Take the 2-minute tour ×
History Stack Exchange is a question and answer site for historians and history buffs. It's 100% free, no registration required.

Have Moscow and Beijing ever been cities under the rule of the same empire? It should have been Mongol Empire, I suppose.

How long has it lasted?

share|improve this question
    
+1 from me. I like these "strange but true" questions. –  Tom Au Mar 23 '13 at 15:59

2 Answers 2

up vote 7 down vote accepted

The Mongols occupied Moscow briefly in 1237-1238 (less than a year). Basically only long enough to burn the city. At this time, they also occupied Beijing.

The city was rebuilt over the next century and a half. But a second Mongol attempt to occupy the city was repulsed by Dmitri Donskoy. Meanwhile, the Ming dynasty had successfully begun a revolt against the Mongols in 1368, which meant that they didn't have Beijing either in 1380.

share|improve this answer

Kublai Khan could qualify, but the answer depends somewhat on how narrowly one defines rule. One should remember that neither city was a capital when his rule began.

Supreme authority for the Mongol Empire lay in the Great Khan (Khagan), ostensibly elected from the chiefs in council (kurultai). In practice Genghis (Chinggis) Khan divided the empire among his sons and grandsons, with supreme authority to be vested in the khagan.

In the west, his grandson Batu led the Golden Horde against the post-Kievan Rus. In 1237-38 he invaded the polity of Vladimir-Suzdal and razed Moscow, then little more than a trading outpost; it would not begin to prosper until late in the century, under Prince Daniel. In the east, the lands of northern China were already securely under Mongol rule. Genghis had razed the former Jurchen Jin capital of Zhongdu, on the site of modern-day Beijing, in 1215.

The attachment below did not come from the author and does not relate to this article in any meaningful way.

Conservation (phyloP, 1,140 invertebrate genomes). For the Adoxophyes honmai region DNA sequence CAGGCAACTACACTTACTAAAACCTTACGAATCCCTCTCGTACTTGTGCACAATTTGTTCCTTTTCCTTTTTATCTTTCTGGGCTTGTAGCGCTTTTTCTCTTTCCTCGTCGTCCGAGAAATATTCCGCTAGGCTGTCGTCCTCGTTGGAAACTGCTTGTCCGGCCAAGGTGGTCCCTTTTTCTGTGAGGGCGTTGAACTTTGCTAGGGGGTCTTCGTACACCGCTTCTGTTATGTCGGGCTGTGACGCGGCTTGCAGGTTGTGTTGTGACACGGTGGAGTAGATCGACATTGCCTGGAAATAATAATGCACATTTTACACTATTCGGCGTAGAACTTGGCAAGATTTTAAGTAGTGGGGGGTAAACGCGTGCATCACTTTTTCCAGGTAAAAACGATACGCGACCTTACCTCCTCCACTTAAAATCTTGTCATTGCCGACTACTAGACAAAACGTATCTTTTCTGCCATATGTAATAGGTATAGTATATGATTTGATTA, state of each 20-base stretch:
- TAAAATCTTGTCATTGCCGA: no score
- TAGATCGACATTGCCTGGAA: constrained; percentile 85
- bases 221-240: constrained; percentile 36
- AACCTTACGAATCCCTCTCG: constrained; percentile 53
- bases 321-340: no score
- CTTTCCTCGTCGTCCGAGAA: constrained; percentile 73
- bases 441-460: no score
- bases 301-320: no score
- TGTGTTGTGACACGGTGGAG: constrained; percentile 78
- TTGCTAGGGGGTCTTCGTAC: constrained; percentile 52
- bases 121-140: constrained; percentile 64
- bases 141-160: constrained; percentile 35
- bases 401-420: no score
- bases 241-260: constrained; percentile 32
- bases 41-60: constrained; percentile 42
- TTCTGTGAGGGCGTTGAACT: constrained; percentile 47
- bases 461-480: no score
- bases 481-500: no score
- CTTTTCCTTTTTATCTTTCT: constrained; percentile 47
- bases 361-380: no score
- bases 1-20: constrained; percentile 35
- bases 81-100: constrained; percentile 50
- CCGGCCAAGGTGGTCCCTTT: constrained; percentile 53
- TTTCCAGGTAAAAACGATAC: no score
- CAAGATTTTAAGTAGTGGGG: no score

In 1264, Kublai Khan defeated his brother Ariq Böke to become the de facto Great Khan, and moved his court from Karakorum to Zhongdu. Over the next several years, he would redevelop it into his grand capital of Dadu (Khanbalikh), proclaimed in 1271 with the founding of the Yuan Dynasty. As Great Khan, he would thus have claimed power over both Moscow and what is now Beijing.

His younger brother Hulagu, who ruled as Il-Khan (subordinate khan) in Southwest Asia, and Batu's son and successor in the Golden Horde, Berke, did not challenge his claim as Great Khan. But neither did they attend the kurultai Kublai Khan called to legitimize his rule. For his part, Kublai was preoccupied with matters in China, both in administration and in invasions of Vietnam and Japan. By his death in 1294, the Golden Horde, Il-Khanate, and Chagatai Khanate in Central Asia more or less functioned independently of the Yuan emperor, and would not be subject to the Great Khan until the reign of Tamerlane.

share|improve this answer

Your Answer

 
discard

By posting your answer, you agree to the privacy policy and terms of service.

Not the answer you're looking for? Browse other questions tagged or ask your own question.